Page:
How to Counter Intolerance, Adapted from UNESCO’s Recommendations
1. The Battle Against Intolerance Requires Law
Every Political Entity needs to reinforce Human Rights, and punish crimes motivated by hate against minorities, whether they be committed by individuals working for the state, private organisations or by individuals in their own public activities. The rule of law must be respected, and certainly by government itself, if an effective stance against intolerance is taken.
2. Countering Intolerance Means Education
Laws are necessary, but insufficient when it means countering intolerance by means of individual attitudes. Often intolerance is due to fear and ignorance, or the unknown, of other cultures, nations, religions. Intolerance is also intimately related to exaggerated sentiments of one’s own self-worth, personal pride, sense of belonging to a nation or religion. These notions are taught from a young age or reinforced by systems and mass media. This is why an accent must be made through more education and better support from institutions with respect to human rights, so that one is constantly made aware of the nuances of intolerance. We need to make serious efforts to educate the younger generation to help them with their understanding of Human Rights, and to ensure respect for the diversity and differences between people. The goal is to encourage curiosity at school and at home with receptiveness and openness to the world’s cultural diversity, as well as in their own community, as a stepping stone for the rest of their lives. Furthermore, on a regular basis, a review of what constitutes intolerance should be pursued at all stages in life – even in the workplace.
3. The Battle Against Intolerance Requires the Free Flow of Information/Unrestricted Access
Intolerance is extremely dangerous when it is exploited to serve political ambitions across a territory of an individual or group of individuals. Those who incite hatred often start by using widely-held opinions/generalisations to develop false arguments, to play with statistics with the goal of mass public manipulation and to push prejudice. The most effective way to limit the influence of those who propagate such mis-information is to put in place measures that favour and encourage freedom of the press and pluralism, so that readers can make the distinction themselves between facts and opinions.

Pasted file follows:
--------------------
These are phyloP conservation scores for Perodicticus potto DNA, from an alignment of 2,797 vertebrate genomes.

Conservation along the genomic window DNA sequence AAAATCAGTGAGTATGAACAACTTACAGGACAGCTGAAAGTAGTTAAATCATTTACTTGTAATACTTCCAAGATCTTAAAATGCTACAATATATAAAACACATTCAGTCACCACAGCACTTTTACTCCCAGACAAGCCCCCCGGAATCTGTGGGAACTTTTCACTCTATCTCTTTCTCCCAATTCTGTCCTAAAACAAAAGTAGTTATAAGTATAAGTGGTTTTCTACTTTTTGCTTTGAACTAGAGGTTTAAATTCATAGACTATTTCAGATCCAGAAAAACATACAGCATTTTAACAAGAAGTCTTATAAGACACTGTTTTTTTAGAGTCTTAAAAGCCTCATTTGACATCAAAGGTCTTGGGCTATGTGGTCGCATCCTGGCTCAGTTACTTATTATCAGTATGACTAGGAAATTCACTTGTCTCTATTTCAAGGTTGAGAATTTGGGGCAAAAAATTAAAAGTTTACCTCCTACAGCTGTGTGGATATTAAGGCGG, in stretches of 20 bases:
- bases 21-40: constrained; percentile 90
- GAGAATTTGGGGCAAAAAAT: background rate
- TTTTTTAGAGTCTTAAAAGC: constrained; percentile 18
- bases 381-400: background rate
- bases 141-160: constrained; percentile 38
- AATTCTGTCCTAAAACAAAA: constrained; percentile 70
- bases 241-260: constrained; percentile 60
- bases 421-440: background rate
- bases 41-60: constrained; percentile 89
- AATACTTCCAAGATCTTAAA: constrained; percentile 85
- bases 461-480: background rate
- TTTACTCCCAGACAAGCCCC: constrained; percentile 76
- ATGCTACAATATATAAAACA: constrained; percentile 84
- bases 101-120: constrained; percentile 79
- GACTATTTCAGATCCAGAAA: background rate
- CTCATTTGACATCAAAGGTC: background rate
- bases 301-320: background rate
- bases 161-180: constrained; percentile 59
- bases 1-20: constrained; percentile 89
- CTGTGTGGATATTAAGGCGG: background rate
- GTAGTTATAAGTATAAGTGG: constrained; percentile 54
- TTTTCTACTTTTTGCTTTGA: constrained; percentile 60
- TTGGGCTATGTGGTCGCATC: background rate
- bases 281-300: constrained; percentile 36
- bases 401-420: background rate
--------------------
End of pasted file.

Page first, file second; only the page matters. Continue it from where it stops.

Although in my experience, taking those people on directly and publicly can be effective also.
4. The Fight Against Intolerance Requires that Individuals are Conscious of the Reality that it Exists Everywhere.
To be able to fight intolerance, we have to be conscious how it exists in the way people interact with each other, and the vicious circle of mistrust that can show itself by verbal or physical violence within all levels of society – even by Political Leadership. Each one of us should start by asking ourselves: ‘Am I tolerant? Do I use stereotypes when speaking of a group of people? Do I state that since they are different from me, that they are bad? Do I blame others for my problems?’
5. The Battle Against Discrimination Requires Localised Solutions
Fighting global problems start at the local and individual level, just in the same way charity starts at home. Confronted with an escalation of intolerance around us, we should not wait for institutions, nor goverment organisations to take action – since they do so too little and too late. We are all an integral part of the solution, and we should not feel powerless because we possess individually an enormous capacity of resistance to discrimination, as long as we realise how easy it is for a society to convince itself it is immune to racism, especially if it has been subject to, or a recipient of, such bad behaviour itself in prior generations, discrimination because it has a difference with a majority of persons within a specific country or territory. Any discrimination breeds contempt, even if it is in the form of reverse discrimination against a minority within a minority, since rights are not divisible.
At times also, it may appear to be discriminatory or stereotyping to identify those within a specific group who use fear of loss of something, to falsely justify a greater degree of lawlessness and absence of the respect for Human Rights, despite the universality of such rights.
The goal, in the end, is to promote the elimination of any forms of discrimination.
Example: In Quebec, a group of Immigrant Doctors made a film, with the support of the National Film Board of Canada, called Doctors without Residence (Médecins sans résidence).
Philippe Allard, Liberal Party Candidate for Laurier Ste-Marie commented: Quelle situation frustrante tant pour ces médecins que pour les patients québécois ! Fo Niemi explique très bien la discrimination systémique. Le coût de cette discrimination systémique sur le système de santé québécois est énorme
What a frustrating situation as much for the Doctors as for the Patients! Fo Niemi clearly explains how systematic discrimination costs the entire Health System of Quebec enormously.
The Medical College Board of Quebec denied discrimination, but was found in 2010 by the Quebec Human Rights Commission to be completely excluding immigrants and minorities from participating in the medical profession in the province, despite an enormous lack of doctors per resident.